You can find another representation of this on the image below. Where data ingestion and transformation is done through FHIR but where there is an integration with the openEHR Clinical Data Repository.

Technically you could also ingest data directly to openEHR, but due to the fact that the Industry has already tackled and developed these functionalities on FHIR, it would take years of development and investment to make this happen on openEHR.

4. Evaluate how and what data can touch the cloud

When working with healthcare data in Europe, we need to be aware of compliance and security regulations such as GDPR or Schrems 2. In some countries, not all data can touch the cloud without making sure its anonymized or pseudonymized. There are several ways on how you can tackle this.

Below you can find a couple of examples which has been validated or rolled-out by other organizations. The examples are mainly on the FHIR spec, but are not limited to this.

Export de-identified data before sending it to the cloud

Setup a FHIR server on-premise, where data from different sources are transformed and converted into a single FHIR server. When sharing or using the data in a public cloud, you can then export de-identified data to any FHIR compliant server.

Split up FHIR resources

Have an on-premise FHIR service that only contains the patient resource and have a cloud FHIR service that contains all other relevant resources such as observations, conditions, encounters, .. All the resources are linked to a certain (hashed) subject-id, which is an random generated identifier. You will need to put a proxy in front of your services, to enable orchestration between the different FHIR servers. The proxy can also be used to remove or mask data, to make sure data is not being exposed.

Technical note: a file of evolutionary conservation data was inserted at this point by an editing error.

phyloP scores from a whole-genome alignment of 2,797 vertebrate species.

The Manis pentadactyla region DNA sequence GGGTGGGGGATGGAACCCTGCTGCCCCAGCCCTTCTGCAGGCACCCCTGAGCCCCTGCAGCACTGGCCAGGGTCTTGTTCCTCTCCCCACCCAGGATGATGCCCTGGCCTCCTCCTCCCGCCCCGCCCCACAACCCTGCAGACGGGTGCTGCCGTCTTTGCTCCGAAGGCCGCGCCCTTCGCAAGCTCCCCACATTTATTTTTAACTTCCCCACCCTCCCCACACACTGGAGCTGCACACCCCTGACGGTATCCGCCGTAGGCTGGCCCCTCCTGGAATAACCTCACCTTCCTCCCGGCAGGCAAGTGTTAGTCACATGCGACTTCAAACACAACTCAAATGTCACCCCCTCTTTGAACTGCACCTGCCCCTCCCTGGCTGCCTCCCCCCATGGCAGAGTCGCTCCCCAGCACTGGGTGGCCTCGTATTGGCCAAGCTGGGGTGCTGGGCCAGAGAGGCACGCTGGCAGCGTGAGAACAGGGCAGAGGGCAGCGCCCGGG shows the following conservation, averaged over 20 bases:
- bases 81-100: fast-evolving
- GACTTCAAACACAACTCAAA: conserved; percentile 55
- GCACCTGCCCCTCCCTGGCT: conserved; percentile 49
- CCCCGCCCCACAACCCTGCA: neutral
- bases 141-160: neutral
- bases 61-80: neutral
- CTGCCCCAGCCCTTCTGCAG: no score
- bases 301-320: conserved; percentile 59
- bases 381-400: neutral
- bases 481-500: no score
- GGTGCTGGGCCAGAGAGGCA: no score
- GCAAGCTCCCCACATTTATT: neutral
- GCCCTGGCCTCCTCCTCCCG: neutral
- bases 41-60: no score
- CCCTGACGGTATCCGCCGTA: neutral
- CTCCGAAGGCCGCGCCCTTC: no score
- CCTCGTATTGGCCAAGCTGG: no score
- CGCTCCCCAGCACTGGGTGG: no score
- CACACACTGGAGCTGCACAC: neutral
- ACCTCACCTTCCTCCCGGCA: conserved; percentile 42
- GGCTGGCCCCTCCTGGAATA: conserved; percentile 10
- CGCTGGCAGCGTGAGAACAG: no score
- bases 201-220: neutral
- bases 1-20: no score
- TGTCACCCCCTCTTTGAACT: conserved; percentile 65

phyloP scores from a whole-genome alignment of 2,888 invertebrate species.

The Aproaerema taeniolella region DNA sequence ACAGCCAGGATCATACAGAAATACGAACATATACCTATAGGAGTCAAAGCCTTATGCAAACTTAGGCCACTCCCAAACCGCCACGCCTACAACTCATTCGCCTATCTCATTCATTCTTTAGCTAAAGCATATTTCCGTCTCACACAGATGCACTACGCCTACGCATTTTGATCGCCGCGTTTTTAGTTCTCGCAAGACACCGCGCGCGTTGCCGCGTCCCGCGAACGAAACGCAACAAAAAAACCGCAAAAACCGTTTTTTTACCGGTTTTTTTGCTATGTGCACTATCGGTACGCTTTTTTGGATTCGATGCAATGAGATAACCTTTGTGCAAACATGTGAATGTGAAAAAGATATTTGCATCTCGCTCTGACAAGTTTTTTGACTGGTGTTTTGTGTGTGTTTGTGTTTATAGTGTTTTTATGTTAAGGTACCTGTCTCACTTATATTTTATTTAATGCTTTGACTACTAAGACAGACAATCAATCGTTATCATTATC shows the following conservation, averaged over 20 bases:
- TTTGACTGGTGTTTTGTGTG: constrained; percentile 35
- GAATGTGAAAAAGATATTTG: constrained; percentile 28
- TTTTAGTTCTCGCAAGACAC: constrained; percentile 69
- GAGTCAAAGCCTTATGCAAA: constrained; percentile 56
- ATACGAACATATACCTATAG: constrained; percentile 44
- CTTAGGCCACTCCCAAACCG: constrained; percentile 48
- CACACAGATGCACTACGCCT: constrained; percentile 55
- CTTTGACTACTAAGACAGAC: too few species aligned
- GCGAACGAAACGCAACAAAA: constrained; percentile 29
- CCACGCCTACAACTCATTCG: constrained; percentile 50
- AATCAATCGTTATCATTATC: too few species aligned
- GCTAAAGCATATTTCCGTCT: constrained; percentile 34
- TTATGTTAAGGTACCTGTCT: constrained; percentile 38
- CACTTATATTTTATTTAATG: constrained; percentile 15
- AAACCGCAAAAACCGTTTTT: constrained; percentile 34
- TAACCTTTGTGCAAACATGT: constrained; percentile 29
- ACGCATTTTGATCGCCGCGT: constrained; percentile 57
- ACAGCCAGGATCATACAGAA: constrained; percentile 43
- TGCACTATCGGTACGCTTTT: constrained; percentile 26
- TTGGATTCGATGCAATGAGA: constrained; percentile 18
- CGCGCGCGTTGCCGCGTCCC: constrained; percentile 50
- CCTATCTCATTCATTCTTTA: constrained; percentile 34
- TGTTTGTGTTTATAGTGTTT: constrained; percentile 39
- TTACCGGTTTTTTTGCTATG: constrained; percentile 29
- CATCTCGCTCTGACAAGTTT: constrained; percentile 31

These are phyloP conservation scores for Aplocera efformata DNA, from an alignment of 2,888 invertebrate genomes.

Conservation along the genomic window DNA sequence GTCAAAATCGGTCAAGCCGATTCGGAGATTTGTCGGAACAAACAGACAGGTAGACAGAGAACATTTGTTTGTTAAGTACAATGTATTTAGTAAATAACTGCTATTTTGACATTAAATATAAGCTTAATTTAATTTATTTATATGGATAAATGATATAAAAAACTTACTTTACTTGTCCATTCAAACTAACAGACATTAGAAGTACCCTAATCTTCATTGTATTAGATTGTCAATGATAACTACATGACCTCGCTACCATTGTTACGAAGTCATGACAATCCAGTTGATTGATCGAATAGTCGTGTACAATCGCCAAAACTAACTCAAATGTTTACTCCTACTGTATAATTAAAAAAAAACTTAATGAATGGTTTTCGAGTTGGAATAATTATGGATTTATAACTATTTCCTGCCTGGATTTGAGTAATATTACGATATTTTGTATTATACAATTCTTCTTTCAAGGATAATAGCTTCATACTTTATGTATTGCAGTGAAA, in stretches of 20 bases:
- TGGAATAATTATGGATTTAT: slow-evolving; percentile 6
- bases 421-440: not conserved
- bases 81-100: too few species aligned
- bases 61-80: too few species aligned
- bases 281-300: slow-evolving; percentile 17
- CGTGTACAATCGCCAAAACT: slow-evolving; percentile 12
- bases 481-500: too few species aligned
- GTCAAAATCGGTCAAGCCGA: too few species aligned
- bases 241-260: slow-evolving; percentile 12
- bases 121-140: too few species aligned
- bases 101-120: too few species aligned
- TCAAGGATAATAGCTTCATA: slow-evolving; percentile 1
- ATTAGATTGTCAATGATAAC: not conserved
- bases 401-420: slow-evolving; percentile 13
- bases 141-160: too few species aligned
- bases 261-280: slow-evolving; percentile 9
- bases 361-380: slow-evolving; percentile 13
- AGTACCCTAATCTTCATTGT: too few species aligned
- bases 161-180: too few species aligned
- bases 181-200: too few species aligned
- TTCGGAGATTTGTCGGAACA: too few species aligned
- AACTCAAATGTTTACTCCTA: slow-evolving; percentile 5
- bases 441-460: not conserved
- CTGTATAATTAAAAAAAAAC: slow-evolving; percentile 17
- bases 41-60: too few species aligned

Confidential Compute

All persisted on-premises data can be encrypted and send to the cloud, where with the support of Confidential Compute you protect data in use, by performing computation in a hardware-based Trusted Execution Environment. These secure and isolated environments prevent unauthorized access or modification of applications and data while in use.

5. Get insights in your data estate

Another step is to get the needed insights and lineage in your data estate. Where is it coming from, how is it transformed, what coding specifications are we using in the organization , … With tools such as Azure Purview you can create your own Healthcare glossary on what coding specifications you are going to use, understand where data lineage and get the needed insights in your data estate

6. Enable your healthcare data through interoperability

When your data has been transformed, structured, and persisted, then you can start enabling your data with many different scenarios. Such as providing remote care to patients at home via IoMT, improving population health through A.I. or research, or improve healthcare diagnoses and insights through data, …

This all can be done in many ways, such as by using SMART on FHIR, or through one of the many FHIR enabled products and services in the Microsoft Eco-system. In the Power Platform Microsoft has created FHIRBase and FHIRClinical connectors for Power Apps or Power Automate. There is A PowerQuery connector for PowerBI. Or if you want to have a telemedicine platform, Microsoft has created a Dynamics 365 Bi-Directional FHIR sync agent in the Microsoft Cloud for Healthcare. For research there is also an FHIR to Synapse connector, which can export FHIR data to parquet format for research. And many other services such as the Microsoft Healthcare Bot, who are all enabled on the FHIR specification.

Personally, I believe that in the near future, data platforms will play a bigger role in healthcare and that standards such as FHIR, openEHR and OMOP will play a crucial role to make this happen.